Alex Collins, a running back recruit out of Plantation, Florida, had his father sign his National Letter of Intent to play at Arkansas in 2013. The process took longer than most had expected and it might still not be done, according to USA Today.
On Thursday, a law firm announced that Andrea McDonald, Collins’ mom, has retained their services “to represent the family’s interests” as she thinks about where she wants her son to play football collegiately.
The Cochran Firm is representing McDonald. It is the firm founded by Johnnie Cochran. It is possible that the firm could try to invalidate the letter signed by Collins and his father.
“Our client’s initial intentions remain unchanged,” Jack Paris, McDonald’s attorney, said in a statement. “She is a loving and caring mother who only wants her son to choose a university without any outside and inappropriate influences. Ms. McDonald hopes all NCAA rules and regulations were followed during today’s signing.”
A legal guardian’s signature is required of a prospect under the age of 21 on a binding letter of intent. Collins could not sign with Arkansas after his mom took his paperwork and disappeared. She wants Collins to play closer to home, preferably with the University of Miami, where he previously verbally committed.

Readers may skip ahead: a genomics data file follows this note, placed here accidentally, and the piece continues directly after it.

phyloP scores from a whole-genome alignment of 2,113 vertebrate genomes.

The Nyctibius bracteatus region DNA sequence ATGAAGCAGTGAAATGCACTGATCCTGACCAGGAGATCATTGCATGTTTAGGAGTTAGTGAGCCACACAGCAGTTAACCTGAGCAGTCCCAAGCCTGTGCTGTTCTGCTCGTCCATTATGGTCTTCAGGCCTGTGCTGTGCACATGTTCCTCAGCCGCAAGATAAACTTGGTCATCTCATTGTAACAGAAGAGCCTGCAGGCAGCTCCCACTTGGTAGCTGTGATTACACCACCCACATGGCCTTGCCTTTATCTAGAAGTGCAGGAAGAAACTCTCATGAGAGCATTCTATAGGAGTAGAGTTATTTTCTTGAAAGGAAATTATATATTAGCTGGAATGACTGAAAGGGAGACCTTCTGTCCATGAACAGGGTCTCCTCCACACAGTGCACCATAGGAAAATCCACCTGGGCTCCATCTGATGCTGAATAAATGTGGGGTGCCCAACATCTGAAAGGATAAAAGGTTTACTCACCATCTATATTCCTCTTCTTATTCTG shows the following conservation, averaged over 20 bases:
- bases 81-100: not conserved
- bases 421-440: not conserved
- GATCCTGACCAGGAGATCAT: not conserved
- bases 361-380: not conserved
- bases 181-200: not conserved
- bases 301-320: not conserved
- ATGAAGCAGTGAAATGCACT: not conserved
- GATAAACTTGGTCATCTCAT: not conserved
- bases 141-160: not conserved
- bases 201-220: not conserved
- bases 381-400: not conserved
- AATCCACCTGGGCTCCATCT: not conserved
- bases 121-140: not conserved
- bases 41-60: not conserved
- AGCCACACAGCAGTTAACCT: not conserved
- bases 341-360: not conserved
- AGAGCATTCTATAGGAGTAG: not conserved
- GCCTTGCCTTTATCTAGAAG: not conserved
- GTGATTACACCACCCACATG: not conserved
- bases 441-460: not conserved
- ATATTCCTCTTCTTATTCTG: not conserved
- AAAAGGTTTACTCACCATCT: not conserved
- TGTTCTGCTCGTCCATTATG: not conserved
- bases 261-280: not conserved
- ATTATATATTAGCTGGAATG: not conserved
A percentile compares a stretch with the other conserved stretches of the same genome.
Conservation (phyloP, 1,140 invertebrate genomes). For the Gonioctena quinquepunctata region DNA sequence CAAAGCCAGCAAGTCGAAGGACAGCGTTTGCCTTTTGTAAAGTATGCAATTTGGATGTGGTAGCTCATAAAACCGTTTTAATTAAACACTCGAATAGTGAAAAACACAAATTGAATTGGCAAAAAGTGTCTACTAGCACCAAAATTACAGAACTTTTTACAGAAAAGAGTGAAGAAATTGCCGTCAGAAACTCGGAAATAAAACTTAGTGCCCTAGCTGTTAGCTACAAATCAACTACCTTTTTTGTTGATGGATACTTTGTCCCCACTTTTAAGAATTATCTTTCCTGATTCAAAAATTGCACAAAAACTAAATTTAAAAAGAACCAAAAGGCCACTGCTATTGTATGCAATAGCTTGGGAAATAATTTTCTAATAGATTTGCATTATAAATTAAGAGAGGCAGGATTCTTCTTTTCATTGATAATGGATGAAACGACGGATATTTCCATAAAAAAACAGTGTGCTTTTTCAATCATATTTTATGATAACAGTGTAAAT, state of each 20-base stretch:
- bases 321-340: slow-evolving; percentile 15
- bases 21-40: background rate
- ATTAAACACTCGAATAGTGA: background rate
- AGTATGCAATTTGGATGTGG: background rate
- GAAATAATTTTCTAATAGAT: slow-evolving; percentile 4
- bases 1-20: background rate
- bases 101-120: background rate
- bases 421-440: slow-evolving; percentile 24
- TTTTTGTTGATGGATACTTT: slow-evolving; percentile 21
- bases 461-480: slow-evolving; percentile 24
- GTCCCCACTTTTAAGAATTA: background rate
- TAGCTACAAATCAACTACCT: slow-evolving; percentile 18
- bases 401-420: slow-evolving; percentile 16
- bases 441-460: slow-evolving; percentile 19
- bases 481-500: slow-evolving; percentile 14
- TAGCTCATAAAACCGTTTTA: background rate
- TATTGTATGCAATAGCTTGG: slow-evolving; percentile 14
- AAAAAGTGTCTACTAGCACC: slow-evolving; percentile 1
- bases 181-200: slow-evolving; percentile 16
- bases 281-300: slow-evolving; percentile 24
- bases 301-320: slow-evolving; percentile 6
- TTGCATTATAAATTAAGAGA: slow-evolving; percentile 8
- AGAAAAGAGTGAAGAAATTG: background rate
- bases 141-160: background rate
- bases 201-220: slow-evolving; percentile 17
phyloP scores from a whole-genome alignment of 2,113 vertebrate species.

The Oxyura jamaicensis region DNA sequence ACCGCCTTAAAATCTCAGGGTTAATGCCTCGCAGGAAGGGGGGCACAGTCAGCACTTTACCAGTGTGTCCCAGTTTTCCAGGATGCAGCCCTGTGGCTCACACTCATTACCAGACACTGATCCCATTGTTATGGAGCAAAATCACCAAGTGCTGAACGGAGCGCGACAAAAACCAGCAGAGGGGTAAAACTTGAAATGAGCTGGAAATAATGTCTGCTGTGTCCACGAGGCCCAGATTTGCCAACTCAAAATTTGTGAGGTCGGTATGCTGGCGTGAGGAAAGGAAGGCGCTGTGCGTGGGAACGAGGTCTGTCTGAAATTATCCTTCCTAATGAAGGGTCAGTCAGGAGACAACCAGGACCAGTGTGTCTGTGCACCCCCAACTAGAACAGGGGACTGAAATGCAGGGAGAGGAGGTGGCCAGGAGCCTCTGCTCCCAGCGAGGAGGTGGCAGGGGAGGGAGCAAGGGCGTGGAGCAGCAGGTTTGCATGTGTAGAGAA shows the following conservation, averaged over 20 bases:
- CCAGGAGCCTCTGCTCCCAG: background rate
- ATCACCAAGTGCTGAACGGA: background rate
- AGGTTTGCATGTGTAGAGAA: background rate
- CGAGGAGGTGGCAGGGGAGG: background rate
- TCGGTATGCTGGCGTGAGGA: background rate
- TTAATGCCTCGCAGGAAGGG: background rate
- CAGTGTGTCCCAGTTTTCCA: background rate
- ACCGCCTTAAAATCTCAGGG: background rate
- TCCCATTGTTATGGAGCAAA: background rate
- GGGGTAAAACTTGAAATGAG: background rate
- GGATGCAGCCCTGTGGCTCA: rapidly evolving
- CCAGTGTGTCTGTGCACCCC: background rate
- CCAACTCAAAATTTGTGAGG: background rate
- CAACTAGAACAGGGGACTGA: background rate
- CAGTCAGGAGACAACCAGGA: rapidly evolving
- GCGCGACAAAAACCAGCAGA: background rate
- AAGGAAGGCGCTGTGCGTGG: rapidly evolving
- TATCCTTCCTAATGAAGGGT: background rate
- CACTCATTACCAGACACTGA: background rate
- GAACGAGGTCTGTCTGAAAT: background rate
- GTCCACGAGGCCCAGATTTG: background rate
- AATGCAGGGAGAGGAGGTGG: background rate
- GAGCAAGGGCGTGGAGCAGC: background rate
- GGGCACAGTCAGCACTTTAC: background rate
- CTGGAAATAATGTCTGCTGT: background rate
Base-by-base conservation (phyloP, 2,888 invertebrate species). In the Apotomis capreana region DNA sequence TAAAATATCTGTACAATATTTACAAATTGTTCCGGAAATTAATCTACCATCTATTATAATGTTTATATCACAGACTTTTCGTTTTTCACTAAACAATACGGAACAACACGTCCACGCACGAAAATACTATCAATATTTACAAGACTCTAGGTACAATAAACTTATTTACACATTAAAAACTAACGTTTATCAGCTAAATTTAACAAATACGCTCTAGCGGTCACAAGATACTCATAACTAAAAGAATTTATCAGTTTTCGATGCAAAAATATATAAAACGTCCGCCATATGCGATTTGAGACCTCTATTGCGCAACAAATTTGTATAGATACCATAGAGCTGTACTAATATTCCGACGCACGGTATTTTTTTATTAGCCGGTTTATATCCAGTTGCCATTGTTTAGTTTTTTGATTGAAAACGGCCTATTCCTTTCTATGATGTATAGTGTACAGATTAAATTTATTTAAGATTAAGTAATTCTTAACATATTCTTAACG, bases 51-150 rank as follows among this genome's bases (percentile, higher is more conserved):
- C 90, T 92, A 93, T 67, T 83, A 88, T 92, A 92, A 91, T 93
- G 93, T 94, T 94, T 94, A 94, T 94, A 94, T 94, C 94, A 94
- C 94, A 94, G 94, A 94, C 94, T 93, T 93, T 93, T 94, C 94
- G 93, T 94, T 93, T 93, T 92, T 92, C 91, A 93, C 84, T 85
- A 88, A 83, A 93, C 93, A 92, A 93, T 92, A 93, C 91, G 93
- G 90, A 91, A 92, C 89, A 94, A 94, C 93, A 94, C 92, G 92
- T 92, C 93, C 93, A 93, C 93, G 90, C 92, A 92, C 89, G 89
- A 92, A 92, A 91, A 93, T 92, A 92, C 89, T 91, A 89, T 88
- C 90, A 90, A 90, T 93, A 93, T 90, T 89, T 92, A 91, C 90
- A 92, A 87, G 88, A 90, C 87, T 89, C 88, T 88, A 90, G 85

According to John Infante, the former assistant director of compliance at Colorado State University, “When kids sign they sign two documents at one time: the NLI (National Letter of Intent) and the scholarship agreement, which have to come together.”
“Basically, the scholarship agreement binds the school to the player. The NLI binds the player to the school. So as long as he has a valid scholarship agreement and applies to and is admitted to Arkansas, he’s going to get his scholarship to go to Arkansas.”
Should McDonald be able to invalidate her son’s National Letter of Intent to Arkansas, it would simply mean that Collins would not be bound by the letter anymore.
“It wouldn’t prevent him from attending Arkansas,” Infante said.